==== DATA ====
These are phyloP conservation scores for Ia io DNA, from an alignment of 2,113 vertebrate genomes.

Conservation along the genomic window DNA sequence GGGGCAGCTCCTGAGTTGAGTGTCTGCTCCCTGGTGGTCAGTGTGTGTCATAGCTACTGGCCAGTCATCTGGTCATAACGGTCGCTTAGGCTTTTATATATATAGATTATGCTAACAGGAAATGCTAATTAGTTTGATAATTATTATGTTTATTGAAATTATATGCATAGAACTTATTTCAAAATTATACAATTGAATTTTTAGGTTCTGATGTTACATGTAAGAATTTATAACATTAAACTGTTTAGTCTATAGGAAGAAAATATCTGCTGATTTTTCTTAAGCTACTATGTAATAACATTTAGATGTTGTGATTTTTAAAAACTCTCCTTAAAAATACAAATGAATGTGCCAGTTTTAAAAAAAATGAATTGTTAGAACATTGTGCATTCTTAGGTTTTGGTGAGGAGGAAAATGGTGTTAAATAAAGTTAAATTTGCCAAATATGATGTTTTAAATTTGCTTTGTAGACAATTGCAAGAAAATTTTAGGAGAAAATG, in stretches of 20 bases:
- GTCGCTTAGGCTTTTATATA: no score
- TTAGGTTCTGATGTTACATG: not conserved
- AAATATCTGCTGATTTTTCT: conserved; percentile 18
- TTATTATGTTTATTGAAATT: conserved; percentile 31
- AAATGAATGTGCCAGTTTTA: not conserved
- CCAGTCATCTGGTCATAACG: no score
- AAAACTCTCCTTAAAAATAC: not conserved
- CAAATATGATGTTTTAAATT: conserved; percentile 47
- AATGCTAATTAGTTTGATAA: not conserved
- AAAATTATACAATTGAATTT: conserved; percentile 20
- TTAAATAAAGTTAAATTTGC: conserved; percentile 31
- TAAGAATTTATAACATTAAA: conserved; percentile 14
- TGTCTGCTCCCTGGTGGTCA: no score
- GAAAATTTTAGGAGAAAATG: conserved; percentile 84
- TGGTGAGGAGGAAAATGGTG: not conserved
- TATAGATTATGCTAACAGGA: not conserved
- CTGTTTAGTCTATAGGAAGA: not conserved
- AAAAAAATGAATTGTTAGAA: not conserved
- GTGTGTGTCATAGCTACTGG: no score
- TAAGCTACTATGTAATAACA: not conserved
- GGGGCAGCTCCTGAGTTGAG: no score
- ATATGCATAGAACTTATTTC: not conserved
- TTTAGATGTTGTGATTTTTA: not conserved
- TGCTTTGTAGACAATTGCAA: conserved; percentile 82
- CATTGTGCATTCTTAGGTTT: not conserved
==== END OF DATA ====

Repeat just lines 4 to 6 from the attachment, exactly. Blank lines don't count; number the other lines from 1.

- TTAGGTTCTGATGTTACATG: not conserved
- AAATATCTGCTGATTTTTCT: conserved; percentile 18
- TTATTATGTTTATTGAAATT: conserved; percentile 31